SWAT Raids Gone Wrong — Paramilitary Policing Is Out of Control
In 1980, 2,884 SWAT deployments were recorded nationwide; the number today is estimated by experts at 50,000 annually or more.
By Phillip S. Smith
June 1, 2010 | LIKE THIS ARTICLE ?
Join our mailing list:
Sign up to stay up to date on the latest Drugs headlines via email.
Petitions by Change.org|Get Widget|Start a Petition » As is periodically the case, law enforcement SWAT teams have once again come under the harsh gaze of a public outraged and puzzled by their excesses. First, it was the February SWAT raid on a Columbia, Missouri, home where police shot two dogs, killing one, as the suspect, his wife, and young son cowered. Police said they were looking for a dealer-sized stash of marijuana, but found only a pipe with residues. When police video of that raid hit the Internet and went viral this month, the public anger was palpable, especially in Columbia.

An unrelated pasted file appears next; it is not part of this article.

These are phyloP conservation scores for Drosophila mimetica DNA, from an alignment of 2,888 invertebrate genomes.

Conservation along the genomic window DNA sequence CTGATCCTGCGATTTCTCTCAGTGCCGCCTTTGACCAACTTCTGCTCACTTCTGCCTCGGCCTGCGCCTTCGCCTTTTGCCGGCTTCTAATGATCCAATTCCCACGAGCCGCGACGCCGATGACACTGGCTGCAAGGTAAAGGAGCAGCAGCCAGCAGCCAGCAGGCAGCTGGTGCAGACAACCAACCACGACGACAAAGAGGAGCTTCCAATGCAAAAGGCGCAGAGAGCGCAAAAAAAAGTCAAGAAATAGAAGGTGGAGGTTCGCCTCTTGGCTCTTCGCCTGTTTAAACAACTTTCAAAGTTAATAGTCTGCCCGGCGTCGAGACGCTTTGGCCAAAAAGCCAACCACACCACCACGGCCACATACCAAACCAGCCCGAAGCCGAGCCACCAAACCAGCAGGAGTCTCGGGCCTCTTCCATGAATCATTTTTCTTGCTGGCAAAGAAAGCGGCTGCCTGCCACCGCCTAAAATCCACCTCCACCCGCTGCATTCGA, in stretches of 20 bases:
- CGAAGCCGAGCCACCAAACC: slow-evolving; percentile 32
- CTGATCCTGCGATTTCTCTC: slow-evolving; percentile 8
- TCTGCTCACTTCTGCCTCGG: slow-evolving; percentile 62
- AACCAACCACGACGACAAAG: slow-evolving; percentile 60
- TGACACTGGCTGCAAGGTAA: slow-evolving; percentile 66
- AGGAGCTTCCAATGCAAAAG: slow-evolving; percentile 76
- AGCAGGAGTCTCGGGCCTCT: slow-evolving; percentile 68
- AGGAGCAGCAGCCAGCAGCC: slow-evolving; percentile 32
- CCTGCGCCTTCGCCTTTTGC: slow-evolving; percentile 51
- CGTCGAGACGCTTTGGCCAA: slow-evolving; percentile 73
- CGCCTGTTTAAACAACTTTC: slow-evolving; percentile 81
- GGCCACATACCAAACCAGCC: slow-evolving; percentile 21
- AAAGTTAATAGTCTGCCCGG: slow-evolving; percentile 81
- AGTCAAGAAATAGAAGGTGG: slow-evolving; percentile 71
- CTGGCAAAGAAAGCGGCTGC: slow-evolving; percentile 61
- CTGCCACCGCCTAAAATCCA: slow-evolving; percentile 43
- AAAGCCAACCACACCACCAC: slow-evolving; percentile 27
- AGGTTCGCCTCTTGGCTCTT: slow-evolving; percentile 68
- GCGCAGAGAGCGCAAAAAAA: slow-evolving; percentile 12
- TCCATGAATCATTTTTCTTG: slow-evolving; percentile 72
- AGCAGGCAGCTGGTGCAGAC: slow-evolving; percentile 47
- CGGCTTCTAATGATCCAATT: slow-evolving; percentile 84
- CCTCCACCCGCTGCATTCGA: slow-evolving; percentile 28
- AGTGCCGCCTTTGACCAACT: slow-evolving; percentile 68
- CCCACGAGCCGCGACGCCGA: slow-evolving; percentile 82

Then came a botched SWAT raid in Georgia — not a forced entry, but otherwise highly aggressive, and directed at the wrong building — that left a 76-year-old woman hospitalized with a heart attack.
And then came the tragedy in Detroit two weeks ago, where a member of a Detroit Police SWAT team killed seven-year-old Aiyana Jones as she slept on a living room couch. Allegedly, the officer had a tussle with the girl’s grandmother as he charged through the door after a flash-bang grenade was thrown through the window, and the gun discharged accidentally, though the account has been disputed by the family’s attorney. In this instance, police were not looking for drugs but for a murder suspect. He was later found in another apartment in the same house. Again, the public dismay and anger was palpable.